CES - Samsung shows off 128G-byte solid state drive

Samsung is showing off a 128G-byte SSD aimed at laptops at CES.

Samsung Electronics is showing off a new 128GB flash-based SSD (solid-state drive) at the International Consumer Electronics show in Las Vegas, one of the largest such drives shown to date.

The drive is another blow to HDDs (hard-disk drives) in laptop PCs. SSDs have several advantages over HDDs; they're lighter, more rugged, consume less power, make no noise and enable a computer to start up and load software faster than HDDs.

The only trouble is SSDs are a lot more expensive than HDDs. But that's why SSD makers, including Samsung, SanDisk and others, aim the devices at the business laptop market, where users are willing to pay more for performance and reliability.

Samsung's 128GB SSDs will be available to laptop makers in the first half of this year, director of flash marketing for Samsung, Jim Elliott, said. He declined to discuss pricing, but pointed out that the 128GB model won't carry quite the premium over HDD technology that Samsung's 64GB SDD does.

The company used a lower-cost type of flash memory chip to develop the 128GB SSD to keep costs down and put an SSD with greater storage capacity on the market, he said. The flash memory, called MLC (multi-level cell) NAND flash isn't as powerful as the SLC (single-level cell) NAND used in most SSDs, nor is it as power efficient. The main difference is that SLC NAND flash lasts 10 times longer than MLC NAND flash, 100,000 write cycles compared to 10,000 write cycles in general.

Samsung believes users won't find the difference to be much of an issue. It put a controller chip on the SSD drive that spreads information out across the 128G bytes of space on the drive to increase longevity.

"It's a trade-off," said Elliott. Write endurance is slightly lower on MLC-based SSDs, but the market is looking for larger capacity sizes without the heavy price premiums.

The 128GB SSD is available in 1.8-inch and 2.5-inch versions for notebook and desktop PCs, as well as other possible mobile devices such as ultramobile PCs.

The company used the high-speed SATA II interface on the drives to ensure speedy reading and writing. The 128GB SSDs have a sequential write speed of 70M bytes per second, but the speed highlights the difference between MLC and SLC. Samsung offers 64GB SSDs based on SLC NAND that use SATA II with sequential write speeds of 100M bytes per second and sequential read speed of 120M bytes per second.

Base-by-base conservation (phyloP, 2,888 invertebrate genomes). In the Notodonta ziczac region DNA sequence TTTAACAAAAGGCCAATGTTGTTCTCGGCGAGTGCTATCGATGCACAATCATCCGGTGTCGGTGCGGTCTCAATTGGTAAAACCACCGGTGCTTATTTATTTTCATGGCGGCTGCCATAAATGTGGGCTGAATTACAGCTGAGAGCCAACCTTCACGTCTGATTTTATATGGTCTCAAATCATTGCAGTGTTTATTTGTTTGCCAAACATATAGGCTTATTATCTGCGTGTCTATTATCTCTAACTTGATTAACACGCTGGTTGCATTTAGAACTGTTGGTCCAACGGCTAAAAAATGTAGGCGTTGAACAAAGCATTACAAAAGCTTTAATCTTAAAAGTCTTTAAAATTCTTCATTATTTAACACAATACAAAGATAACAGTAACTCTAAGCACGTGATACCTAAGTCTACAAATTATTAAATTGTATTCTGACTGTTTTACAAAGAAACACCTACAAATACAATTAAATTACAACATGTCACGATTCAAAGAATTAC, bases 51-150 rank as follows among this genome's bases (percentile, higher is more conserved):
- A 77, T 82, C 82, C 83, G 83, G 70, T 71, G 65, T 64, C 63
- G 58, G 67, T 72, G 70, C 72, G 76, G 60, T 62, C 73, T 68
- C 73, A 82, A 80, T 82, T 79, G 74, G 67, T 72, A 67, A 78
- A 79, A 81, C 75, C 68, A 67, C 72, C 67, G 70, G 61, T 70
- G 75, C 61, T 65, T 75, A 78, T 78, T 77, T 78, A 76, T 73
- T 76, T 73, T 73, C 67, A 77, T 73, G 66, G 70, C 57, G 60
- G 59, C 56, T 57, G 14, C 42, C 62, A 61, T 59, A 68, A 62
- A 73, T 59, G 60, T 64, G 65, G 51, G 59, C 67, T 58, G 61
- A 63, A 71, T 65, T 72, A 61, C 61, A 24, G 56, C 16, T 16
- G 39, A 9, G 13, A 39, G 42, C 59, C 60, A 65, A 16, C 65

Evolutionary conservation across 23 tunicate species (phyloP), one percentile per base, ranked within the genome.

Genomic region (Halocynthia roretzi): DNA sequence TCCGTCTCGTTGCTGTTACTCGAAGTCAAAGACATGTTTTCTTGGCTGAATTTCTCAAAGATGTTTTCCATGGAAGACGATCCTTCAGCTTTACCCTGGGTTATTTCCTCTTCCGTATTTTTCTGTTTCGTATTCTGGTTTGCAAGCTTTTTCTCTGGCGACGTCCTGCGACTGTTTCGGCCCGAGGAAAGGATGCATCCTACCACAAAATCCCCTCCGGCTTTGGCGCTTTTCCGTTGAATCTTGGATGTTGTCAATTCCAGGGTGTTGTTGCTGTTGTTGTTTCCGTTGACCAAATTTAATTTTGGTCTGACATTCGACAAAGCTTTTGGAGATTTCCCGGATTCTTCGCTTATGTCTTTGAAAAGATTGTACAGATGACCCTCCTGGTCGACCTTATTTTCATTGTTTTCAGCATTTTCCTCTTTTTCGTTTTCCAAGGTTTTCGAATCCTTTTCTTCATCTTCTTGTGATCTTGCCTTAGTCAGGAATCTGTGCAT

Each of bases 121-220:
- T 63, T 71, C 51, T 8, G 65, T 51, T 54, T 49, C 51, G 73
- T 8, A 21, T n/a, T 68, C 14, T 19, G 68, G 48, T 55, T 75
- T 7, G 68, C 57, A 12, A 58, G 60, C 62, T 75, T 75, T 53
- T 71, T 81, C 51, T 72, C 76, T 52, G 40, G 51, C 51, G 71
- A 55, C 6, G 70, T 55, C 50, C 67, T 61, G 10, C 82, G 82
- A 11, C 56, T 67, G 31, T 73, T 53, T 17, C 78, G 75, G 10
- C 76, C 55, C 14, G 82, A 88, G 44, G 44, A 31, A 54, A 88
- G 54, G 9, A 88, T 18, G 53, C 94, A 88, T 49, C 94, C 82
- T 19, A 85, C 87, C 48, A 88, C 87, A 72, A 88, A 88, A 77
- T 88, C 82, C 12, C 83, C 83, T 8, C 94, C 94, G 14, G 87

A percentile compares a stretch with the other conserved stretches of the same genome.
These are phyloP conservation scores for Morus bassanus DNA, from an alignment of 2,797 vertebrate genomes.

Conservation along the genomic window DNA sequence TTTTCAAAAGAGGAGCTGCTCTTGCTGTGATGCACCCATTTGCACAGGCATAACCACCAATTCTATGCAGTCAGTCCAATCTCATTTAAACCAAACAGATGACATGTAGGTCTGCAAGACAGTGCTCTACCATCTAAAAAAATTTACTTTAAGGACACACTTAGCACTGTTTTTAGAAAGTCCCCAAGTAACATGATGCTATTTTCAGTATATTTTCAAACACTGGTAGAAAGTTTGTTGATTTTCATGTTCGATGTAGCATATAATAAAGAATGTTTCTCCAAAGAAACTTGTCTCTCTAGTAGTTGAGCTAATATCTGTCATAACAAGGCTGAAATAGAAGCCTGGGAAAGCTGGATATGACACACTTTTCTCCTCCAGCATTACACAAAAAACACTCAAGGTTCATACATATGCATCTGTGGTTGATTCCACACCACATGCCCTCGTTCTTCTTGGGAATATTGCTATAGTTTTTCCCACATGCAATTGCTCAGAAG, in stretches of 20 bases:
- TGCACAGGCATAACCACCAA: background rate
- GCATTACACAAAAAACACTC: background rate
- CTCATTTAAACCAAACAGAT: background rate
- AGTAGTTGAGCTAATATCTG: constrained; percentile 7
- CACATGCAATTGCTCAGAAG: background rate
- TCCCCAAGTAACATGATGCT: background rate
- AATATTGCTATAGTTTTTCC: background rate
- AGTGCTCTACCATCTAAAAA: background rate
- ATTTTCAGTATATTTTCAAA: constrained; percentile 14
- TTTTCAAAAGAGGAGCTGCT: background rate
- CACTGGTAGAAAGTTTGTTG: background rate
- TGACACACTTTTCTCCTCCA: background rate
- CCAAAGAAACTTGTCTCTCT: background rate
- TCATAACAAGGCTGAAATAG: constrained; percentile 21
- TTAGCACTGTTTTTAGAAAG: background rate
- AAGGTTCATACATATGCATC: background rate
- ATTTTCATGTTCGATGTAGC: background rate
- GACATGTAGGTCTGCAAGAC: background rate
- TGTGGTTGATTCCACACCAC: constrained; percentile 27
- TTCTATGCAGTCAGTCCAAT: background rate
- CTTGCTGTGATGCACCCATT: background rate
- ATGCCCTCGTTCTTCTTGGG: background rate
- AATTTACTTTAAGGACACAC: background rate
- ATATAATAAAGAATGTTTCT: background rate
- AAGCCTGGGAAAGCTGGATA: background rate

Join the Good Gear Guide newsletter!

Error: Please check your email address.

Struggling for Christmas presents this year? Check out our Christmas Gift Guide for some top tech suggestions and more.

Keep up with the latest tech news, reviews and previews by subscribing to the Good Gear Guide newsletter.

Dan Nystedt

IDG News Service

Most Popular Reviews

Follow Us

Best Deals on GoodGearGuide

Shopping.com

Latest News Articles

Resources

GGG Evaluation Team

Kathy Cassidy

STYLISTIC Q702

First impression on unpacking the Q702 test unit was the solid feel and clean, minimalist styling.

Anthony Grifoni

STYLISTIC Q572

For work use, Microsoft Word and Excel programs pre-installed on the device are adequate for preparing short documents.

Steph Mundell

LIFEBOOK UH574

The Fujitsu LifeBook UH574 allowed for great mobility without being obnoxiously heavy or clunky. Its twelve hours of battery life did not disappoint.

Andrew Mitsi

STYLISTIC Q702

The screen was particularly good. It is bright and visible from most angles, however heat is an issue, particularly around the Windows button on the front, and on the back where the battery housing is located.

Simon Harriott

STYLISTIC Q702

My first impression after unboxing the Q702 is that it is a nice looking unit. Styling is somewhat minimalist but very effective. The tablet part, once detached, has a nice weight, and no buttons or switches are located in awkward or intrusive positions.

Latest Jobs

Shopping.com

Don’t have an account? Sign up here

Don't have an account? Sign up now

Forgot password?